Loss of smell (anosmia)



Losing the sense of smell touches many parts of life. Without a good sense of smell, food might taste bland. It can be hard to tell one food from another.

Losing some of the sense of smell is called hyposmia. Losing all sense of smell is called anosmia. The loss might be brief or long term, depending on the cause.

Losing even some sense of smell can cause a loss of interest in eating. Not eating might lead to weight loss, poor nutrition or even depression.

The sense of smell can warn people of dangers, such as smoke or spoiled food.


A stuffy nose from a cold is a common cause for a partial, brief loss of smell. A polyp or swelling inside the nose can lead to a loss of smell. Aging can cause a loss of smell, especially after age 60.

What is smell?

The nose and an area in the upper throat have special cells, called receptors, that discern odors. These receptors send a message to the brain about each smell. The brain then figures out what the smell is.

Any problem along the way can affect the sense of smell. Problems can include a stuffy nose; something that blocks the nose; swelling, called inflammation; nerve damage; or an issue with how the brain works.

Problems with the inner lining of the nose

Conditions that cause congestion or other issues inside the nose may include:

  • Acute sinusitis
  • Chronic sinusitis
  • Common cold
  • Coronavirus disease 2019 (COVID-19)
  • Hay fever (allergic rhinitis)
  • Influenza (flu)
  • Nonallergic rhinitis
  • Smoking

Blockages in the inside of the nose, called the nasal passages

Conditions that block the flow of air through the nose can include:

  • Nasal polyps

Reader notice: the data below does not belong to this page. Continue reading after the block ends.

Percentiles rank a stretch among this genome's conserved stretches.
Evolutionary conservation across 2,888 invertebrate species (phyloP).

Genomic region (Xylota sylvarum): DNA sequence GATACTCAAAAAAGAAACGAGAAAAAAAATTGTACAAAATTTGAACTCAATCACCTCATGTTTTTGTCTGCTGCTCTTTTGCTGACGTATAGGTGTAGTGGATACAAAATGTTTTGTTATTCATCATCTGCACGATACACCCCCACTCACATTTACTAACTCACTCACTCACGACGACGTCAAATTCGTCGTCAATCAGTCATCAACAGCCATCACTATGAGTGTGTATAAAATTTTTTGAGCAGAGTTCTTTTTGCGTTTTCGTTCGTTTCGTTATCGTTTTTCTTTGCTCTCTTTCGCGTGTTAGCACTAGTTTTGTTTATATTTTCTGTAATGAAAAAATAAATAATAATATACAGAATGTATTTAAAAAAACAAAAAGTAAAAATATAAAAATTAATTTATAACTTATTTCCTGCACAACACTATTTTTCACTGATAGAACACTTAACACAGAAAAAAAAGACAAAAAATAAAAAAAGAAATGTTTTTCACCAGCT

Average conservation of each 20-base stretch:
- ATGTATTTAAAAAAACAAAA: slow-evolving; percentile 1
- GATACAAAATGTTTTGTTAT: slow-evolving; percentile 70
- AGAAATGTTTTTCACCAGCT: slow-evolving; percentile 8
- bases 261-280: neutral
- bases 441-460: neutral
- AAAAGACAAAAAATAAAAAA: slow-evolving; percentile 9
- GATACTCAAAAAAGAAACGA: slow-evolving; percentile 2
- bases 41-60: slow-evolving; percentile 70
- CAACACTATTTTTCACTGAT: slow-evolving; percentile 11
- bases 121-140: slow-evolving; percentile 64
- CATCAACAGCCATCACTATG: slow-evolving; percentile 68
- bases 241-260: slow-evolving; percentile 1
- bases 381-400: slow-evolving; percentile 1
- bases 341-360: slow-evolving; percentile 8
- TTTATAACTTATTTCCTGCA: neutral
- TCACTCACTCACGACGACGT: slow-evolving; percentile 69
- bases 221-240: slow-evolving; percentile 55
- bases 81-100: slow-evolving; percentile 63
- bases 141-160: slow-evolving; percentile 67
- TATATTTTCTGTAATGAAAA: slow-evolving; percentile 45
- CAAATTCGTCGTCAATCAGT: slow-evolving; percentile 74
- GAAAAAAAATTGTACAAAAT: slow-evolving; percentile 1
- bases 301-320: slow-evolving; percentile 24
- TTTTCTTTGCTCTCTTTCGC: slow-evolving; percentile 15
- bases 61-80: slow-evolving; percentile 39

• Tumors

Damage to your brain or nerves

The following can cause damage to the nerves to the area of the brain that picks up smells or to the brain itself to:

  • Aging
  • Alzheimer's disease
  • Being around toxic chemicals, such as those used in solvents
  • Brain aneurysm
  • Brain surgery
  • Brain tumor
  • Diabetes
  • Huntington's disease
  • Hypothyroidism (underactive thyroid)
  • Kallmann's syndrome (a rare genetic condition)
  • Korsakoff's psychosis, a brain condition caused by the lack of vitamin B-1, also called thiamin
  • Lewy body dementia
  • Medicines, such as some for high blood pressure, some antibiotics and antihistamines, and some nasal sprays
  • Multiple sclerosis
  • Parkinson's disease
  • Poor nutrition, such as too little zinc or vitamin B-12 in the diet
  • Pseudotumor cerebri (idiopathic intracranial hypertension)
  • Radiation therapy
  • Rhinoplasty
  • Traumatic brain injury

When to see a doctor

Loss of smell caused by colds, allergies or sinus infections usually clears up on its own in a few days or weeks. If this doesn't happen, make a medical appointment to rule out more-serious conditions.

Loss of smell can sometimes be treated, depending on the cause. For instance, an antibiotic can treat a bacterial infection. Also, it might be possible to remove something blocking the inside of the nose. But sometimes, loss of smell can be lifelong.